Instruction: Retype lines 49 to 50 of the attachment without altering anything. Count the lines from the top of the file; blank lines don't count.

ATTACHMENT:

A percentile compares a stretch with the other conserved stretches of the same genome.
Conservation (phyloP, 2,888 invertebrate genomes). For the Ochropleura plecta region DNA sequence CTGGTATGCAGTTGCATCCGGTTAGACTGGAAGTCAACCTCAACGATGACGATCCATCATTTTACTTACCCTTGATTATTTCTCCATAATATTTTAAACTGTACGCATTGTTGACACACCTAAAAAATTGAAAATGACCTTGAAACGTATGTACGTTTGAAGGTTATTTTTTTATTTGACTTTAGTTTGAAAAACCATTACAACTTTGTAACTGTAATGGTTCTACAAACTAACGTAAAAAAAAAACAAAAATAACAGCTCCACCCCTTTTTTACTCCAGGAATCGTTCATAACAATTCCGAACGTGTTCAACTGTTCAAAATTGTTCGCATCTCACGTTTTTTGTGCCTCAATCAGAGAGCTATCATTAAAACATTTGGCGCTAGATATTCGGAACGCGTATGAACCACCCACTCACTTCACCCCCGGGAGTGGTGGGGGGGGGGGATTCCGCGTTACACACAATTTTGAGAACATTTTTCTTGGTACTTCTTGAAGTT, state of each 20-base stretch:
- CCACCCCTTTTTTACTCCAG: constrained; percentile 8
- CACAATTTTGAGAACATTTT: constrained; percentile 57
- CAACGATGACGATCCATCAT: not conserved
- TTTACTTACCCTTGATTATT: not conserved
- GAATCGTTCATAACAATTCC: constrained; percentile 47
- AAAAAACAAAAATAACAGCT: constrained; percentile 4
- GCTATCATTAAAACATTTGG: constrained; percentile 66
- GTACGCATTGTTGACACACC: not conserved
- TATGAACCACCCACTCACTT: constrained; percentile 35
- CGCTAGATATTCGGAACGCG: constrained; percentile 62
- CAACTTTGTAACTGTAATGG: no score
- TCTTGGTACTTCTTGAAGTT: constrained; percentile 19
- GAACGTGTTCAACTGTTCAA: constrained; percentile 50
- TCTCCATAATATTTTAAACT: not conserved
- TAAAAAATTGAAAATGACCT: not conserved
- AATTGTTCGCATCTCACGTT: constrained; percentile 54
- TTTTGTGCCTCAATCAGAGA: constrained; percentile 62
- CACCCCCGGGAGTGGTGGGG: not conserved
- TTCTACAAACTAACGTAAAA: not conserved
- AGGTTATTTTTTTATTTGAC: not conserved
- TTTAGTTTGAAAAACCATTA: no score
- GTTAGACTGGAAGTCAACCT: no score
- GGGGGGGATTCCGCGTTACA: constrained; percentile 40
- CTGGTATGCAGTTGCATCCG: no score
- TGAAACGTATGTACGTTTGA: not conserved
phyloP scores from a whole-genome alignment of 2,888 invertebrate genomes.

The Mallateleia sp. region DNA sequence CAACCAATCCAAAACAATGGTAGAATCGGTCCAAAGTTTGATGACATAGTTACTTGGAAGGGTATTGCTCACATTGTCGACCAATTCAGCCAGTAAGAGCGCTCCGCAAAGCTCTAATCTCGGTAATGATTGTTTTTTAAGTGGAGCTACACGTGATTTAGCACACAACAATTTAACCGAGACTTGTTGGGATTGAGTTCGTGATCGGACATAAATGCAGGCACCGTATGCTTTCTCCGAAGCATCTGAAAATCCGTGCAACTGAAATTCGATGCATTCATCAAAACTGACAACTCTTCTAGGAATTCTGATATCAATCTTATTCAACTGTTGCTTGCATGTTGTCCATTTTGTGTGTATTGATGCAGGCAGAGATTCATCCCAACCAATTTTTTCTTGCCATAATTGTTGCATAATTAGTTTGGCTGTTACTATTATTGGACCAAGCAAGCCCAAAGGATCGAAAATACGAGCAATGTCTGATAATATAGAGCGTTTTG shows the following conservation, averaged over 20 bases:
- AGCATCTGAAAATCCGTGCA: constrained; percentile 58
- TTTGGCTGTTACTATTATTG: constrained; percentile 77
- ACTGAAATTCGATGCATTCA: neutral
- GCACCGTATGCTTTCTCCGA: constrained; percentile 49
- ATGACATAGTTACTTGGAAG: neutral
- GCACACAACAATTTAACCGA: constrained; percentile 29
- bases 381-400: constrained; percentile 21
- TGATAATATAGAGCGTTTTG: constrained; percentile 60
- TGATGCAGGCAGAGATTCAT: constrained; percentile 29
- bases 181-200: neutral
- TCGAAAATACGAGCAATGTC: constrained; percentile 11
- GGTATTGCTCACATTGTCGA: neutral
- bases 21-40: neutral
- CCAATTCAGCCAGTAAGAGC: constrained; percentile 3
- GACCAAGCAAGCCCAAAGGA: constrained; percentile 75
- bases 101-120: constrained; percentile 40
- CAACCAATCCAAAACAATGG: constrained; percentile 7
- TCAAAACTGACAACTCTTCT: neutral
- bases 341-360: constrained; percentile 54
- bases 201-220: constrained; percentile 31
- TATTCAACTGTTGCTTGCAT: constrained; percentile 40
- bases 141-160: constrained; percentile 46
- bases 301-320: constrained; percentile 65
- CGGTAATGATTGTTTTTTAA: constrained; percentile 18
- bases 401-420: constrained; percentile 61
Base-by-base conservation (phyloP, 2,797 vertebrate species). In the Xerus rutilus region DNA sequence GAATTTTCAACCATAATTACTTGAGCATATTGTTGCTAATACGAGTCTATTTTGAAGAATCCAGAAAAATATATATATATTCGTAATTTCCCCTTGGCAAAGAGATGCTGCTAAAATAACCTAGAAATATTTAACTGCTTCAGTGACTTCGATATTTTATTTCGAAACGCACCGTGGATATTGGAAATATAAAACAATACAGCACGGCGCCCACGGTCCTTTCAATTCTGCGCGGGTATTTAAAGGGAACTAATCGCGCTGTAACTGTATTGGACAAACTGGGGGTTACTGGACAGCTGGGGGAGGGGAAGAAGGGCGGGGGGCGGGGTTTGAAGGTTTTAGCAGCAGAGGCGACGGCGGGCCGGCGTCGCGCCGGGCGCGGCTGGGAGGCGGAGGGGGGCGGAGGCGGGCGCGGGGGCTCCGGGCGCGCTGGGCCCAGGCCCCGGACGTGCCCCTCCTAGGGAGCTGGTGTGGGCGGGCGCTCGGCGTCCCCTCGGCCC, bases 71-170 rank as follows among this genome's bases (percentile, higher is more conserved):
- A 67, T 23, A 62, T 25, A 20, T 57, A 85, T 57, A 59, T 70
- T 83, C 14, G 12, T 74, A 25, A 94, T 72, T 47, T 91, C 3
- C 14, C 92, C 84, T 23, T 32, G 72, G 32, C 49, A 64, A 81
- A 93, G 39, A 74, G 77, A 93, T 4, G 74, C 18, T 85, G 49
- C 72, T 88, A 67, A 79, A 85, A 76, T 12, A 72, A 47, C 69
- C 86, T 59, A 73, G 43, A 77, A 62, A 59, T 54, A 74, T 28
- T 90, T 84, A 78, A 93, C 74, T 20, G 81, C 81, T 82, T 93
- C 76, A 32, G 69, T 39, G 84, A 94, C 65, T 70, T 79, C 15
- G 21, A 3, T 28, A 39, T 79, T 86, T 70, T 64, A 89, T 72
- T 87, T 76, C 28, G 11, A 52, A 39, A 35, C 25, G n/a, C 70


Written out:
- bases 201-220: constrained; percentile 31
- TATTCAACTGTTGCTTGCAT: constrained; percentile 40